PS/2 Interface (was: Wang 300 Calc]
ard at p850ug1.demon.co.uk
Mon Sep 17 17:19:45 CDT 2007
> > I find that very hard to believe. I would be suprised if most (if any)
> > signal connecotres met the approvale requirements for a mains connector.
> You got me curious, so I just ran a search on Farnell's database for DB25
> connectors rated to 500V; it coughed up 60 different ones.
IIRC some of the old Cannon D-seires connectors were rated at 750V.
However, there's a big different between 'Is rated to withstand main
voltage' and 'is approbed as a mains connecotr'
> I can't think of an example where I've actually seen it done with D-types, but
> I've certainly come across it on telecomms stuff before using DIL-type card
> connectors (what I've always called 'euroconnectors', but I'm not sure what
> the official term is)
DIN41612 connectors? The sort of think used for Nubus cards, for example?
There are many variants of those, incluiding ones iwth widely spaced pins
(0.2"?) for mains work. That Philips machine you gave me has one on the
SMPSU board for that purpose.
I've seen PCBs with a mains DIN41612 connecotr and a signal DIN41612
connector alongide each other, but I've never seen a board that puts live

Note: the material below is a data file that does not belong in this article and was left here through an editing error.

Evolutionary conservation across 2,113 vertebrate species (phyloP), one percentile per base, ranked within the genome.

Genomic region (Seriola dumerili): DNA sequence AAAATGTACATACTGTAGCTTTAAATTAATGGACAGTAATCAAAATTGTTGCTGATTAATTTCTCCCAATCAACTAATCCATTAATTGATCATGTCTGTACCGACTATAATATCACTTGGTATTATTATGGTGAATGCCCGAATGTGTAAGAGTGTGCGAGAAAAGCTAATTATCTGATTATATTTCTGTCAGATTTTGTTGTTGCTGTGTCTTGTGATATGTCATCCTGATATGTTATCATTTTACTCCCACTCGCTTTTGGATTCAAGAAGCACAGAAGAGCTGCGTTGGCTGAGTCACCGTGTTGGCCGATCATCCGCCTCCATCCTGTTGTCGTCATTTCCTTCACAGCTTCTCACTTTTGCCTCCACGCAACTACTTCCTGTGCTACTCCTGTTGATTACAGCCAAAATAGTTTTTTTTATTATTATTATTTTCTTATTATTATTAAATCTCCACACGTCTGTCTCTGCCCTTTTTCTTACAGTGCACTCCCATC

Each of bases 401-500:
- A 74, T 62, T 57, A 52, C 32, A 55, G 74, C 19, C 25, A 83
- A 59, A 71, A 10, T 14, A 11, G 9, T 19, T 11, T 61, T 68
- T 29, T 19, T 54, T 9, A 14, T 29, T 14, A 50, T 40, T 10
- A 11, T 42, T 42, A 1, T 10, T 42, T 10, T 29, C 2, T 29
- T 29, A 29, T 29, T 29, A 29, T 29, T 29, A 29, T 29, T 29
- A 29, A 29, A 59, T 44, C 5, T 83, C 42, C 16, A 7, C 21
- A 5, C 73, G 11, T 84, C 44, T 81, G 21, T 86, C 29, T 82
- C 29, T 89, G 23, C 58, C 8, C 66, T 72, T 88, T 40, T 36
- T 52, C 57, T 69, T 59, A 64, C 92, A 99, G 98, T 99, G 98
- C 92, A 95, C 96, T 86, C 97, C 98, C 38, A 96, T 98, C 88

mains on the same connecotr as low-votlage logic signals.
> I bought one of those wall warts with a range of interchangeable connectors
> when I was in the US last. Seemed like a good idea at the time; the connectors
> were reversible so that you could swap polarity just by changing the connector
> through 180 degrees on the cable, not to mention that it came with about ten
> different sizes of connector. (the kids were getting through batteries in toys
> with lightning speed :-)
> It was only when I took the packaging off that I discovered the flaw: the
> terminals at the end of the cable are marked for polarity - but there are *no*
> markings on the interchangeable connectors which give an indication of which
> of the two pins goes to the connector's ring, and which goes to the tip.
> Without any test gear it's random as to the polarity of the plugged-in connector.
Argh!. How about 'buzzing out' each 'end' with an ohmmeter to determine
which pin is the tip and which the sleeve, and then marking the 'tip' pin
on each 'end' with, say, Tipp-Ex.
The box of 'ends' I bought at Maplin each have a little diagram on 2 of
the sides of each tip showing the polarity (opposite polarites for the 2
diagrams on each dip, of course). The cable-mounted socket has an arrow
on one sidem and I wired it so that points to the apporpairte diagram
when the tip is plugged in. That maant the wire wit the the tracer stripe
on it wen to the -ve side of the bench supply and the plain wire to the
+ve. Oh well...
More information about the cctech